A Message from the Grand Senior Warden,
Life is Pain
Many of us have seen the classic film, “The Princess Bride.“ My friend, Reverend Rodney Wood, recently reminded me that among the most memorable lines in that movie are ones spoken by Westley (the farmboy played by actor Cary Elwes) to the beautiful princess in reply to what she perceived to be his mocking of her pain:
Life is pain, Highness. Anyone who says differently is selling you something.
When you and I heard Carey Elwes say those words, most of us did not know that as a child he had come face to face, in a very real and profound way, with the pain of this world. He had watched as his father Dominick suffered from manic depression; he had watched as his parents went their separate ways in divorce; and as a thirteen-year-old he had heard the tragic, soul-shaking news that his father had committed suicide.
What about us? How old were we when we first began to see and hear things that made us realize that not just our immediate world, but the whole planet is a place of pain? Throughout our lives, at sundry times and in various manners, that realization has been renewed and deepened; especially to those of us who live in Louisiana. All of us, including our fraternity, have had to endure pain and difficulties recently. Within the past year alone, we have had to struggle through the aftermath of two hurricanes. We continue to grapple with the effects of COVID-19 sounding the alarm at our doors. Additionally, we each have our own individual “thorns in the flesh,“ which cause us discomfort.
We are told in Job 5:7, what we know from experience to be true, “… man is born to trouble trouble as sparks fly upward.“ Job knew pain. He lamented that “days of affliction” had taken hold of him (30:16) and forlornly declared, “the pain that gnaws me takes no rest“ (30:17). Jesus, himself, was known as a “man of sorrows“ (Isaiah 53:3).
Job was nearly crushed by his pain. He shaved his head, tore his robe and covered himself in ashes (1:20). He scraped the scales on his skin with pottery shards, his pain was so extreme (2:7).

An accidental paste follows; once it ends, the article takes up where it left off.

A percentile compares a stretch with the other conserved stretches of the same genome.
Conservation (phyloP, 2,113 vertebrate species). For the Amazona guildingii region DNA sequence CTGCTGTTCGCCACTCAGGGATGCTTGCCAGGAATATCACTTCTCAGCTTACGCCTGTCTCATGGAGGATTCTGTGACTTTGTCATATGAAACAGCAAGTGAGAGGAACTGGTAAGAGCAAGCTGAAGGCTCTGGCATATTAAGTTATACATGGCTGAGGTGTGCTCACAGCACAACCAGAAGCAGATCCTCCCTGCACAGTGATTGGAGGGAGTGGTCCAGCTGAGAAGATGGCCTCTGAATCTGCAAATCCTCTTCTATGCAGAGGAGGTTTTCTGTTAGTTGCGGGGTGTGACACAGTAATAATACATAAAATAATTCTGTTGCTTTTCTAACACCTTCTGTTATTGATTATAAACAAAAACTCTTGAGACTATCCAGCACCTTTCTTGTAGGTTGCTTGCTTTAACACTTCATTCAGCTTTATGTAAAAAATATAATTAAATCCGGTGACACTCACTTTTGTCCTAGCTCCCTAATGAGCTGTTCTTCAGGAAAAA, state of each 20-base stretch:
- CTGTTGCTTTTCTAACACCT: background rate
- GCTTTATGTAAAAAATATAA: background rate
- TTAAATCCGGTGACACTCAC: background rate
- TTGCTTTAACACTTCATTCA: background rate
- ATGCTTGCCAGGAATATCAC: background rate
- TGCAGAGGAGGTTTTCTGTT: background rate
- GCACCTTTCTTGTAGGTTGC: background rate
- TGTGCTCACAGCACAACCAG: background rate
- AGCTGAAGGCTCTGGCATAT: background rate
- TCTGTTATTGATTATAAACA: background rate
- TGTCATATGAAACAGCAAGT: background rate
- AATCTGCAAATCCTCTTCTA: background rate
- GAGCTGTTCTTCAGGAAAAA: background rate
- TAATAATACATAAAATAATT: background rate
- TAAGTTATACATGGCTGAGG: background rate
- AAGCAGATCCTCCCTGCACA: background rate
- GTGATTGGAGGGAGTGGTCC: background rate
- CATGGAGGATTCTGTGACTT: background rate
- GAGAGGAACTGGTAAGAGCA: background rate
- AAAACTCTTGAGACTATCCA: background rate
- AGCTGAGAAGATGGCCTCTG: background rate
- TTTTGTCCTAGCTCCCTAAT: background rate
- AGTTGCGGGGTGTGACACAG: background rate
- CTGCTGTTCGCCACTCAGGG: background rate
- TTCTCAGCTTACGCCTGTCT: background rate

Yet, even in the midst of suffering and pain, Job chose to rely on his faith. “The Lord gave and the Lord has taken away; Blessed be the name of the Lord“ (1:21). Even though Job kept his faith, his questions about why he had to suffer were never fully answered. And that is the point; suffering did not make sense to Job and it does not make sense to us. Keeping our faith in the midst of pain will not always provide a logical explanation for the situation.
However, God knows our pain; he endured it himself in the person of Christ. He overcame so that we might overcome.
Choosing faith in the midst of pain reminds us that God is in control. Faith requires us to trust the Great Architect of the Universe in the difficult circumstances, as well as in the good. When we realize our lack of control, we are more willing to relinquish it to the Master.
Suffering and pain present obstacles to our fraternity. However, they also provide opportunities to serve God by serving others. The propitious occasions to extend the hand of charity to those in distress are not disguised if we will but look.
Masons and lodges across our state are rising to the challenge in various ways. Under the leadership of our Grand Master, Masons are extending the hand of charity all across our state to help their fellow brothers and others who have been adversely affected by the disasters previously mentioned.
We might respond to Westley that life is indeed pain. However life is also mercy; mercy received and mercy extended to others. May we who have received the beneficence of the Great Architect of the Universe extend it to others in these perilous times.
R∴ W∴ Jay B. McCallum
Grand Senior Warden